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Improving Indoor Air Quality at Your Workplace

Many factors contribute to decreased air quality in the workplace. Formaldehyde, volatile organic compounds (VOCs), cigarette smoke, and ozone all contribute to degraded air quality. Poor indoor air quality can result in flu like symptoms including headaches, sore throats, itchy eyes, or in limited scenarios, chronic illnesses such as cancer. Sources of air pollution in offices include off gassing from furniture, carpets, cleaning products, and photocopy equipment.

Each work environment has unique contributors to air quality. Make sure you are aware of the health impacts of chemicals and products you work with and their potential impacts to your health. If you are concerned about the air quality at your work place be sure to address them with your organization.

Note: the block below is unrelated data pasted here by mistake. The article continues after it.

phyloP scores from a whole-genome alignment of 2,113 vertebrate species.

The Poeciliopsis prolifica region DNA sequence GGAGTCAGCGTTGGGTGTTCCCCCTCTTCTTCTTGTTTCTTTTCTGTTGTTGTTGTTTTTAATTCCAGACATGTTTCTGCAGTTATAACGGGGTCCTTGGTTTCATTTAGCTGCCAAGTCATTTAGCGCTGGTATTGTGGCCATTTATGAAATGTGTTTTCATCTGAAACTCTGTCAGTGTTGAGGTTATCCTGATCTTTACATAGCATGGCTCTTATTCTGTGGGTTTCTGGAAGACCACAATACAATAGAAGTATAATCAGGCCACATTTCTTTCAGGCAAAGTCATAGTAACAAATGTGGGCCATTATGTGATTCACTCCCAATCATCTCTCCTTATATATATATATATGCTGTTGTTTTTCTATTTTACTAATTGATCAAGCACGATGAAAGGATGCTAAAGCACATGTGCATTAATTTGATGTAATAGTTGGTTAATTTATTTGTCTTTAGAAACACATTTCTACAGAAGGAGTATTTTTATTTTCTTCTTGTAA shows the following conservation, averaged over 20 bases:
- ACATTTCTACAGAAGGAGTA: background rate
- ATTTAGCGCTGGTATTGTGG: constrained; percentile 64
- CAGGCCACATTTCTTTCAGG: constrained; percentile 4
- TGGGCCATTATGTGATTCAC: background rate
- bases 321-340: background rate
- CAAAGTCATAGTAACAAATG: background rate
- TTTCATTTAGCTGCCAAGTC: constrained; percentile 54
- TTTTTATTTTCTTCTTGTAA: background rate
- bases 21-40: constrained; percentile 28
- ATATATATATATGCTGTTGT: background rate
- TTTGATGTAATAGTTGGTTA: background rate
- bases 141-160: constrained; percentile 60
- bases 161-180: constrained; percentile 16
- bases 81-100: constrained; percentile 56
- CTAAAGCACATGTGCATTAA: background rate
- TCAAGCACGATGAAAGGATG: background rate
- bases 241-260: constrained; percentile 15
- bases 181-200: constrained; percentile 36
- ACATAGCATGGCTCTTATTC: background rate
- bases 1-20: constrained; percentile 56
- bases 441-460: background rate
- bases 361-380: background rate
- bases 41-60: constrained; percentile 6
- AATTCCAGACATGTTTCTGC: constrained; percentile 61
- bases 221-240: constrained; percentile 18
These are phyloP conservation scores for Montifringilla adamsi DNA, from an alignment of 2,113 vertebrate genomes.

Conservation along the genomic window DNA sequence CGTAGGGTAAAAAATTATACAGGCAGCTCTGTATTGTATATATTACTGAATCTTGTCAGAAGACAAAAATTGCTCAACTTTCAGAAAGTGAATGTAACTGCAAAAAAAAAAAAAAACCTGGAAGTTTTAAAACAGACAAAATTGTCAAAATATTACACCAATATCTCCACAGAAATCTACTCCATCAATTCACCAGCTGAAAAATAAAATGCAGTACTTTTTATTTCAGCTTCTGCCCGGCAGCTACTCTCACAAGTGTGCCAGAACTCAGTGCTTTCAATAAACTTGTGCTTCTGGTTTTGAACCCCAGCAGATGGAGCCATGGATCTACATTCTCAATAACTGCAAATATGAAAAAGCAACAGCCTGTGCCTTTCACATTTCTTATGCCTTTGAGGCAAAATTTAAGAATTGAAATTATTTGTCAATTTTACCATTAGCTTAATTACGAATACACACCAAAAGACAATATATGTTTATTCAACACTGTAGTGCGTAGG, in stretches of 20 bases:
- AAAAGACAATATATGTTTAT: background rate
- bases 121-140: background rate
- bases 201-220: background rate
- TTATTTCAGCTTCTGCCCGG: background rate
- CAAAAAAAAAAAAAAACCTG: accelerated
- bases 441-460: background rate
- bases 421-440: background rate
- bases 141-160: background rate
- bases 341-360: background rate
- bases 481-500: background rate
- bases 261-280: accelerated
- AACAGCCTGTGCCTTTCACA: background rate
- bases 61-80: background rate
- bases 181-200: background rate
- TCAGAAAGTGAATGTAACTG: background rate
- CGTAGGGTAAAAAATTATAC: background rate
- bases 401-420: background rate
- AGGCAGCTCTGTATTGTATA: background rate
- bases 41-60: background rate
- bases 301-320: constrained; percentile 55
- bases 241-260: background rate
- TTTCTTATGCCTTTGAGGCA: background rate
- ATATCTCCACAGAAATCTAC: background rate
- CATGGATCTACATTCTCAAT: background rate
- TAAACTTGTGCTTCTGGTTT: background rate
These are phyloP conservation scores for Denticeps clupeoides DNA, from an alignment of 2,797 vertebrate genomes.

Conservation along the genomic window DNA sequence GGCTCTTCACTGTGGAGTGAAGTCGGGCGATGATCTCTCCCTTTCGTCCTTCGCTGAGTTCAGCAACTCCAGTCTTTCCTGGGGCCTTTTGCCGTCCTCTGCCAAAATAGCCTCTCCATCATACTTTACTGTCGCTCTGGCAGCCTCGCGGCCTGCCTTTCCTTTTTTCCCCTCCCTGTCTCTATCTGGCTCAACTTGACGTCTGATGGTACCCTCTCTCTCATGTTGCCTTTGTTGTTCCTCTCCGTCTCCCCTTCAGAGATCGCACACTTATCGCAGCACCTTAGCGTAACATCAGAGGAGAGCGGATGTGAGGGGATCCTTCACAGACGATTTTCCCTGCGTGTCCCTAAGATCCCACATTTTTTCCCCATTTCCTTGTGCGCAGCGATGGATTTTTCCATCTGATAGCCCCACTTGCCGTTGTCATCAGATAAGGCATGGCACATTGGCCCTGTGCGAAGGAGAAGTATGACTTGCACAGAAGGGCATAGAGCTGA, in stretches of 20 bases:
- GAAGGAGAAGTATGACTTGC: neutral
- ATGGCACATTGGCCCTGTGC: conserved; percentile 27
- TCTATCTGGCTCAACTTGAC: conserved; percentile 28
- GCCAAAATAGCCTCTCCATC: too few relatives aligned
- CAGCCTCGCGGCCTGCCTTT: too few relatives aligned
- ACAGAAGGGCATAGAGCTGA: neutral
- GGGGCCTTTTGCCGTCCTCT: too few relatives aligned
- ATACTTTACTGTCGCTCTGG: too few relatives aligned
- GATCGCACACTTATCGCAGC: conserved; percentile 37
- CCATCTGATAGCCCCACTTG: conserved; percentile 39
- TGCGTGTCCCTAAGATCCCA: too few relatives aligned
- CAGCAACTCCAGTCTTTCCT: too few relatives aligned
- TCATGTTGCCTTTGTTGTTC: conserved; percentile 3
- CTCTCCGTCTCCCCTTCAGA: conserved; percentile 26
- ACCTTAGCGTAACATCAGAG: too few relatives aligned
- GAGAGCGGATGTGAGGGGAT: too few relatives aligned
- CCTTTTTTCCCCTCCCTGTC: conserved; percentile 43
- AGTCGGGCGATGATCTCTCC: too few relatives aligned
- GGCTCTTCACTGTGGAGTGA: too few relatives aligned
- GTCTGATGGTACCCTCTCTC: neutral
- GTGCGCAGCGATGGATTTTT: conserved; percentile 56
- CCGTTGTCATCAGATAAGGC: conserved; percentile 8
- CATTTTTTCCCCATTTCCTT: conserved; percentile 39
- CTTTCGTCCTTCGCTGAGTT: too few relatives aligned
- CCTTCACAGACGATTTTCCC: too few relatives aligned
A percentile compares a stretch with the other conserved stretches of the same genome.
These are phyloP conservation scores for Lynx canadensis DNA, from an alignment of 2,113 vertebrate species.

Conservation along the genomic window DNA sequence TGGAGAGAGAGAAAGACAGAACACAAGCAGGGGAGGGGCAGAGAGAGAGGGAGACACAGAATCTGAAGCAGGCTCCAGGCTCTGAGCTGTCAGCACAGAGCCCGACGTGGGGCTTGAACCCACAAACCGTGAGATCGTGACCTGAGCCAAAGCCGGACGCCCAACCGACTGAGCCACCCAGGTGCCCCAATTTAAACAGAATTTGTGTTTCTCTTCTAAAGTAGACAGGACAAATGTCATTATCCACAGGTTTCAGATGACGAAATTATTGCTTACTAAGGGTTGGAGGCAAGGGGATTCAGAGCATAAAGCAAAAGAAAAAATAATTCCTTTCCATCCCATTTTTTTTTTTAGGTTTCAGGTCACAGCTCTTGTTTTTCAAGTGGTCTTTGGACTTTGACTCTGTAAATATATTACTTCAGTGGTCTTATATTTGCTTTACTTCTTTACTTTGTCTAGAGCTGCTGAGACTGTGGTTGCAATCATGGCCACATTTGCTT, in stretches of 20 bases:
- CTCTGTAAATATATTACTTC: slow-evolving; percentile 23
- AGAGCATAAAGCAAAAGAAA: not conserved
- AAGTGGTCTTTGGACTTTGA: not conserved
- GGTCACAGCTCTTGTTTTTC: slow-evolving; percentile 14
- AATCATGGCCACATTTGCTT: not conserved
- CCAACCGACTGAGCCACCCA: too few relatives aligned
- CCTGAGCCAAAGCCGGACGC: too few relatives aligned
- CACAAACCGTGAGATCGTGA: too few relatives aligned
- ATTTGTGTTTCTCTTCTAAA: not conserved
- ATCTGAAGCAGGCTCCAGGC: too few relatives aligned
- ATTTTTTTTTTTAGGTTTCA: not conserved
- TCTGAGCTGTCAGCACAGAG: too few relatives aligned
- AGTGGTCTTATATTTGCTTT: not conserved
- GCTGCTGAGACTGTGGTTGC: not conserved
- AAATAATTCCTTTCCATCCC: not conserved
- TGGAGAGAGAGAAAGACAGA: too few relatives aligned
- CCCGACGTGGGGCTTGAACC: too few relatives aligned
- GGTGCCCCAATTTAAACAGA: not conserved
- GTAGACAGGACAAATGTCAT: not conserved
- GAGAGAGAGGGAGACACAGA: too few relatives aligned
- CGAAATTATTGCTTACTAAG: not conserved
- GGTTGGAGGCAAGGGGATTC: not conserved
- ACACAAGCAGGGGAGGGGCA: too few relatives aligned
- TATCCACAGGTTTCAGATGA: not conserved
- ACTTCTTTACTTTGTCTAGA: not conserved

There are solutions to poor indoor air quality. To improve air at work, when possible:

  • Open windows to allow for natural ventilation
  • Choose mild, non-toxic or biodegradable cleaning products
  • Choose non-toxic pest control methods, especially indoors
  • Choose furniture made from solid wood and ground coverings made from natural fibers
  • Avoid wall-to-wall synthetic carpet
  • Choose mild, non-toxic pest control methods whenever possible
  • Make sure high moisture areas are well ventilated to avoid mold and mildew
  • Avoid air fresheners
  • Make sure designated smoking areas are located a sufficient distance from doors, windows and ventilation systems
  • When remodeling choose low- to no-VOC paint; and
  • Discuss any air quality concerns with your office and institute practices and policies that work for you
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